Yes, of course, and I was too young to recall my oldest sister very well, because she died—fell through the ice in the lake and drowned, so I really don’t remember much about her.  But the next sister, Melinda, I remember very vividly, as well as my sister Anna May and Edith and all my brothers.


Did your excitement at the drums and the rhythm translate into anything immediately?


No, not really.  I couldn’t actually put that together until I started to really study music notation in the school band, reading the drum textbooks and all the rest.  Then my course was set as far as I was concerned.  I just wanted to find out as much about it as I could and see what, at that point, I needed to do and what method to use to achieve this.  And I had a very good teacher; fortunately I had a marvelous band teacher in junior-high school whose name was Fred N. Weist, and he went to The University of Michigan, and he was a drum major for that magnificent marching band there.  Oh, yeah, he could twirl [laughter], he was a master, and as a matter of fact, we had to learn to do that as well, you know, to handle the baton and twirl. 


So did you study piano or anything before you got into the band in junior high?


No, I didn’t. I didn’t study piano at all.


What about the guitar?  Did that come in during this period?


That came much later and was just an accident.  I always liked the sound of the guitar, and a man, one of my friend’s fathers, worked in a foundry, and he was a very hard-working man, and he had, oh, hell, must have had twelve kids [laughter].  People had big families, you know.  And he had two guitars, and when he came home and got the iron filings out of his hair and washed himself off, he’d sit down and play his guitar for the kids.  I used to sit around, go over to my friend’s house sometimes and just sit there with him and listen to him play his guitar.  And so that’s what got me so interested and fascinated in the old-time blues.  Actually he was from Iowa, but he knew all these old blues tunes. 


Elvin’s Guitar Blues

© Kate Kulzer


I think the blues are quite universal, and I don’t think there’s any particular region in the United States where one is more predominant than the other, at least in that sense, in the pure blues sense, especially from an instrument like a guitar, at least.  And he would sing and play all these old tunes.  And I was just so fascinated, that I suppose he recognized that, and finally he said, “You want to try it?” and he gave me the other guitar and showed me how, first, to tune it and then how to place my five fingers and frail a little bit.  And so I gradually learned how to handle a guitar, at least in a limited capacity.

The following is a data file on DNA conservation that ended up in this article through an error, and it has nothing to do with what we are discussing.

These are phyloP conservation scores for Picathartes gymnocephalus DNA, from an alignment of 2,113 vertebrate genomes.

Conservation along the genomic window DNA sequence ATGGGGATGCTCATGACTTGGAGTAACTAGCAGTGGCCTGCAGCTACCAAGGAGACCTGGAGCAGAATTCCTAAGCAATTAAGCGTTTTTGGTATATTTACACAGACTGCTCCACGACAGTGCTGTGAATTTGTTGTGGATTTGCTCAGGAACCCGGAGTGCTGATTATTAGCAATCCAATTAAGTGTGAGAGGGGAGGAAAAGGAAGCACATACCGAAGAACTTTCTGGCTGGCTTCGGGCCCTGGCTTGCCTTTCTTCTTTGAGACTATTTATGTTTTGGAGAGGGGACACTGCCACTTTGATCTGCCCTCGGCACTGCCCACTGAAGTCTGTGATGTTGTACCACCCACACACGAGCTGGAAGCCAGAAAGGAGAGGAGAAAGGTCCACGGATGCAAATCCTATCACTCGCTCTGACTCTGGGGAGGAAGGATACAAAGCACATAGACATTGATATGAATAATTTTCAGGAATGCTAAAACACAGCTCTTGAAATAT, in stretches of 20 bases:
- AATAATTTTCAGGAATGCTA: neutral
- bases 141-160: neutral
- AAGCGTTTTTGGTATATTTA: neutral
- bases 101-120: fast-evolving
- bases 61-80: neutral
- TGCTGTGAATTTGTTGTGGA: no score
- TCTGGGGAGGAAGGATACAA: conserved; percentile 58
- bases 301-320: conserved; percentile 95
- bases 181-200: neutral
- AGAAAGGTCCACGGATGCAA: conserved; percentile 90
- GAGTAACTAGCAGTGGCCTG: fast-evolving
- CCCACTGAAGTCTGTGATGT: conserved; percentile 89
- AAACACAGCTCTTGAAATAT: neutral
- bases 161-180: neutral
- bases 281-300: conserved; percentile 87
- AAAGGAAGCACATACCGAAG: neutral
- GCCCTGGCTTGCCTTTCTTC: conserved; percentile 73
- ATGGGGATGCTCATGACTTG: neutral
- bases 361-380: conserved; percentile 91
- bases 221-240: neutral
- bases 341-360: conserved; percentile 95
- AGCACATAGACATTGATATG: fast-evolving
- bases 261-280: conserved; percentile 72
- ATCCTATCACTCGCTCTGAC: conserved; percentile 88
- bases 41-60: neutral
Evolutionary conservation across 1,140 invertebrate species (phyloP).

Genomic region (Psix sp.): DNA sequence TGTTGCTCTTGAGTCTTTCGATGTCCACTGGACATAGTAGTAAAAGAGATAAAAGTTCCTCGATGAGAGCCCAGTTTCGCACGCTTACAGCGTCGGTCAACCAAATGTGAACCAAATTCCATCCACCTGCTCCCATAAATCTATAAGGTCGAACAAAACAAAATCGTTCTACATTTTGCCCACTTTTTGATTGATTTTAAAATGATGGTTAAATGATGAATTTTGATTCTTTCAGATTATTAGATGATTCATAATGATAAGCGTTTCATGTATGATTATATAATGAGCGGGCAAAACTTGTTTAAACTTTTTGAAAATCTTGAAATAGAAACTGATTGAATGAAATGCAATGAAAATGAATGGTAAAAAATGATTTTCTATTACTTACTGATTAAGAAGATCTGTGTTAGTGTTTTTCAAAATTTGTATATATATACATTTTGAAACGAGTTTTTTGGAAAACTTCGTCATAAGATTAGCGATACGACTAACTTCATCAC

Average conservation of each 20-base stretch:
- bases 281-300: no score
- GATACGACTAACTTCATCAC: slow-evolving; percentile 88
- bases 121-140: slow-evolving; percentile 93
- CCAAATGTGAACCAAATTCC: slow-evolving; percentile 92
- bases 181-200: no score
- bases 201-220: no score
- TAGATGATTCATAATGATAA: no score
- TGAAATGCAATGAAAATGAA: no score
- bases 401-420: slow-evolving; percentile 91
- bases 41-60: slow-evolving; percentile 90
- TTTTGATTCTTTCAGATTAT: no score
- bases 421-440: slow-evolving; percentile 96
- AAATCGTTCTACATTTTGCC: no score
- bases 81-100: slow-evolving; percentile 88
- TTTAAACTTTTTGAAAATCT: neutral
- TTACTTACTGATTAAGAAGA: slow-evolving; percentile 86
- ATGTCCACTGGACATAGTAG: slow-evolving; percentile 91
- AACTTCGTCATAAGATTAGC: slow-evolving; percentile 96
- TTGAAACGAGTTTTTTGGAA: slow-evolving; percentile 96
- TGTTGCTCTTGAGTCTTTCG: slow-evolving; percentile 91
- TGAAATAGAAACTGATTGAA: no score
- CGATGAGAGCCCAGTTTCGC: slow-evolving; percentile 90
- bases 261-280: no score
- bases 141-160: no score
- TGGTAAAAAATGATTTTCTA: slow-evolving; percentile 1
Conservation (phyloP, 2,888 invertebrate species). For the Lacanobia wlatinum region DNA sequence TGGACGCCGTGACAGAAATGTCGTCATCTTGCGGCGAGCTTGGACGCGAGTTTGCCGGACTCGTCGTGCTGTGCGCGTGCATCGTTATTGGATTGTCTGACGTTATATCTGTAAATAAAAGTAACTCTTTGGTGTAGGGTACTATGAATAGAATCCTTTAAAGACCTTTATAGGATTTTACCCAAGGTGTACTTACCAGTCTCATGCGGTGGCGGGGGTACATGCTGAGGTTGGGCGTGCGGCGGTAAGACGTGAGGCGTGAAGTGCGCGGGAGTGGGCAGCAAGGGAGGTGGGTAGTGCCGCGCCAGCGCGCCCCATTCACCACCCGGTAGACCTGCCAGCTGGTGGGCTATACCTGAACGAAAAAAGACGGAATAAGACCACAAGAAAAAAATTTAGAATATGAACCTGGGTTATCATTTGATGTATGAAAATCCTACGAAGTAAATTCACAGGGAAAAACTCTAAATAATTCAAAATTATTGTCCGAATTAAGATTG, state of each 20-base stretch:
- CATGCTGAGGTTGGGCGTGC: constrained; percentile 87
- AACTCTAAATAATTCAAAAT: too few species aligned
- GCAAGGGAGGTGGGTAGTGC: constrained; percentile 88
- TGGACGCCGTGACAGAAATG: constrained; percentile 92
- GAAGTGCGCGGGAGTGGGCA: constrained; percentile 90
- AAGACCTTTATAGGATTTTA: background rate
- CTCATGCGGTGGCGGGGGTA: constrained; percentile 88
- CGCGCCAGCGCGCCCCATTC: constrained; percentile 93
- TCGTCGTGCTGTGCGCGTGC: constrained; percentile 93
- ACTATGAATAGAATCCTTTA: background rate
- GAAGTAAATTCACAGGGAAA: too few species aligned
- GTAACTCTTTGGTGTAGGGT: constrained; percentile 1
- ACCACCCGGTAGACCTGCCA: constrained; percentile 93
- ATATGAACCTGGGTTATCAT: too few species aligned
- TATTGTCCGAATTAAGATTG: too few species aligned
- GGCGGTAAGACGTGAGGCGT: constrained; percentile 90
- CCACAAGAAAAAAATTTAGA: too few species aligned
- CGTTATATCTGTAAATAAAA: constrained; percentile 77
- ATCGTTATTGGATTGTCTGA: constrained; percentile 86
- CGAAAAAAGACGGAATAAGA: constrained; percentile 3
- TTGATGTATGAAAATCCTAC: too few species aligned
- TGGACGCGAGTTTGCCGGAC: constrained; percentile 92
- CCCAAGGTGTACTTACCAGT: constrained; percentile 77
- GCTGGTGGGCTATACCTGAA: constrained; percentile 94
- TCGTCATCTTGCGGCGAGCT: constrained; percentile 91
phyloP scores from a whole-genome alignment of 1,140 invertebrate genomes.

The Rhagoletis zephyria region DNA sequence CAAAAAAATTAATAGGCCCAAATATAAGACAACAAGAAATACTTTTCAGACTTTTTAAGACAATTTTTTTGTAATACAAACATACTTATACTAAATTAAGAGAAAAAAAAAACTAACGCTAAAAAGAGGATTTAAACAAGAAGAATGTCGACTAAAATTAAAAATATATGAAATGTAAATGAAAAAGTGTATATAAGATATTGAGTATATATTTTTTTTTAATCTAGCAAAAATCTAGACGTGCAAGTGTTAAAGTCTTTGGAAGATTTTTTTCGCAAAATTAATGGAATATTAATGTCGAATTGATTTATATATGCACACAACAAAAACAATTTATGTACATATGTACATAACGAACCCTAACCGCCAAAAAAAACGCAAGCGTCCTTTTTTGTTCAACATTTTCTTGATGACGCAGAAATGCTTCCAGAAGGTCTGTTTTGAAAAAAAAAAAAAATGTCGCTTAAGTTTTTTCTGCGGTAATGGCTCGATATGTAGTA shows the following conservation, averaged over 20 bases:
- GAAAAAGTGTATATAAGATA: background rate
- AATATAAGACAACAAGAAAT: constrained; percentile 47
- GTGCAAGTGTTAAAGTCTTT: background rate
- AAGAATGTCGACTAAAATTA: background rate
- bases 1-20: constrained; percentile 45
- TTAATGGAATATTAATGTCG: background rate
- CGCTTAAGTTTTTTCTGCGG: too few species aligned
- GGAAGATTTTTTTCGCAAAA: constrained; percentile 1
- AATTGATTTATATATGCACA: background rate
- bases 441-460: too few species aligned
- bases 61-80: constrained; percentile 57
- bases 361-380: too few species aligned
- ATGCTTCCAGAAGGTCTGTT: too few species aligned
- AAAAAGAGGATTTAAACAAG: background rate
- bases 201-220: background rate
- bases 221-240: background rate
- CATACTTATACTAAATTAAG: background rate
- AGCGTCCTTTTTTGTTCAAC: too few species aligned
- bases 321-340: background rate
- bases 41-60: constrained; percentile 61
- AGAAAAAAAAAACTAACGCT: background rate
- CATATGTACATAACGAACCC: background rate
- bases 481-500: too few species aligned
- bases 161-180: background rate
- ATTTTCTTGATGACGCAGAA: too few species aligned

Pretty good, actually.  There was “Elvin’s Guitar Blues” and that instrumental cameo you did onscreen as gunfighter Job Cain in the movie Zachariah (click on this link for a QuickTime video clip of Elvin’s drum solo from the movie on Bernard Castiglioni’s Drummerworld web site). 


[Laughter] You saw that movie?


Terrible movie…a real oddball curiosity, to be sure.  I went to see it mainly because it featured Elvin Jones and the Firesign Theatre.  That wasn’t nearly enough, but I thought you were a way cool heavy in a Sugar Ray Robinson kind of mode.  I loved that little scene where you taunted the rube into a gunfight, shot him down and then did a stick exchange with the drummer from the James Gang and took a drum solo.  Radical. 


[Laughter] Yeah, that was a lot of fun.


And that little blues cameo you did on the nylon string guitar before they killed off Job Cain was really cool, too.  Speaking of blues guitar, that region of Mississippi your parents came from--that whole area, from Vicksburg, down on through Clarksdale and all along Highway 61, is the crossroads where the real hard blues comes from.